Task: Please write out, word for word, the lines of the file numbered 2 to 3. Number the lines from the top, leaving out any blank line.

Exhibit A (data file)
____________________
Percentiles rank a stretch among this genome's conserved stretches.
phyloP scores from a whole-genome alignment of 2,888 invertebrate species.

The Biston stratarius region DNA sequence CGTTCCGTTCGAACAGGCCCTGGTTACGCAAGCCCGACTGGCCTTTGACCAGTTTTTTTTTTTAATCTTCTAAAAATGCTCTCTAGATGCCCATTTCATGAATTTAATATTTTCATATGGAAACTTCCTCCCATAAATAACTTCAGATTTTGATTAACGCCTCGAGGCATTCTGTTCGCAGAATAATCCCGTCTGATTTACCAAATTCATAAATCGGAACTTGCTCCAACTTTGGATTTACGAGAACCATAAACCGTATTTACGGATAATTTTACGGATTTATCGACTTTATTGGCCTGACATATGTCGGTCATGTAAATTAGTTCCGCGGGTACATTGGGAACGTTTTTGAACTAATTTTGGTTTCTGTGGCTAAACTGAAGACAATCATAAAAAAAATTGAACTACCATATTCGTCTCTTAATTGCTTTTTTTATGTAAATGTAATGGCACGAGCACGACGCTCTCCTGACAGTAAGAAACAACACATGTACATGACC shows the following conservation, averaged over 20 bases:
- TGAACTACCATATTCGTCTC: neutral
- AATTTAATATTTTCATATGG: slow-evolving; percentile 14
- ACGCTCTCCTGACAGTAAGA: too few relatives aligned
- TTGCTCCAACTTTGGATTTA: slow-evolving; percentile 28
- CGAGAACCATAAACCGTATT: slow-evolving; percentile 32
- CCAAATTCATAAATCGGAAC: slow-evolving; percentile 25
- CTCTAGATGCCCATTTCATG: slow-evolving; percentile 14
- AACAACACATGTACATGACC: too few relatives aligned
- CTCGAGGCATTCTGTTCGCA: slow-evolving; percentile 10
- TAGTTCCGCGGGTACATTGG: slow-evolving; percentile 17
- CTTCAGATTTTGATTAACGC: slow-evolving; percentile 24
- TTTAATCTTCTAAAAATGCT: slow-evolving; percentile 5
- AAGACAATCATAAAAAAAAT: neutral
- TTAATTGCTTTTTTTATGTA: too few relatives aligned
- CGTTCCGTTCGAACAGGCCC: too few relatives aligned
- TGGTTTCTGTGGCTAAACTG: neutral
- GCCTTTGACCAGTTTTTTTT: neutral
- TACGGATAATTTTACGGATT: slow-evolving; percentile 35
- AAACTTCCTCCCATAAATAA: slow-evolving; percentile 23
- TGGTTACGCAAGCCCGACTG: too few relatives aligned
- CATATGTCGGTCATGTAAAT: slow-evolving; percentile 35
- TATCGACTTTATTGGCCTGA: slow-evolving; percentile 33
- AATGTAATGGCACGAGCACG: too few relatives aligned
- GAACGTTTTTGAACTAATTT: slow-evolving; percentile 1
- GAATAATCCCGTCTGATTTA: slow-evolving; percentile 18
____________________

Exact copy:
phyloP scores from a whole-genome alignment of 2,888 invertebrate species.

The Biston stratarius region DNA sequence CGTTCCGTTCGAACAGGCCCTGGTTACGCAAGCCCGACTGGCCTTTGACCAGTTTTTTTTTTTAATCTTCTAAAAATGCTCTCTAGATGCCCATTTCATGAATTTAATATTTTCATATGGAAACTTCCTCCCATAAATAACTTCAGATTTTGATTAACGCCTCGAGGCATTCTGTTCGCAGAATAATCCCGTCTGATTTACCAAATTCATAAATCGGAACTTGCTCCAACTTTGGATTTACGAGAACCATAAACCGTATTTACGGATAATTTTACGGATTTATCGACTTTATTGGCCTGACATATGTCGGTCATGTAAATTAGTTCCGCGGGTACATTGGGAACGTTTTTGAACTAATTTTGGTTTCTGTGGCTAAACTGAAGACAATCATAAAAAAAATTGAACTACCATATTCGTCTCTTAATTGCTTTTTTTATGTAAATGTAATGGCACGAGCACGACGCTCTCCTGACAGTAAGAAACAACACATGTACATGACC shows the following conservation, averaged over 20 bases: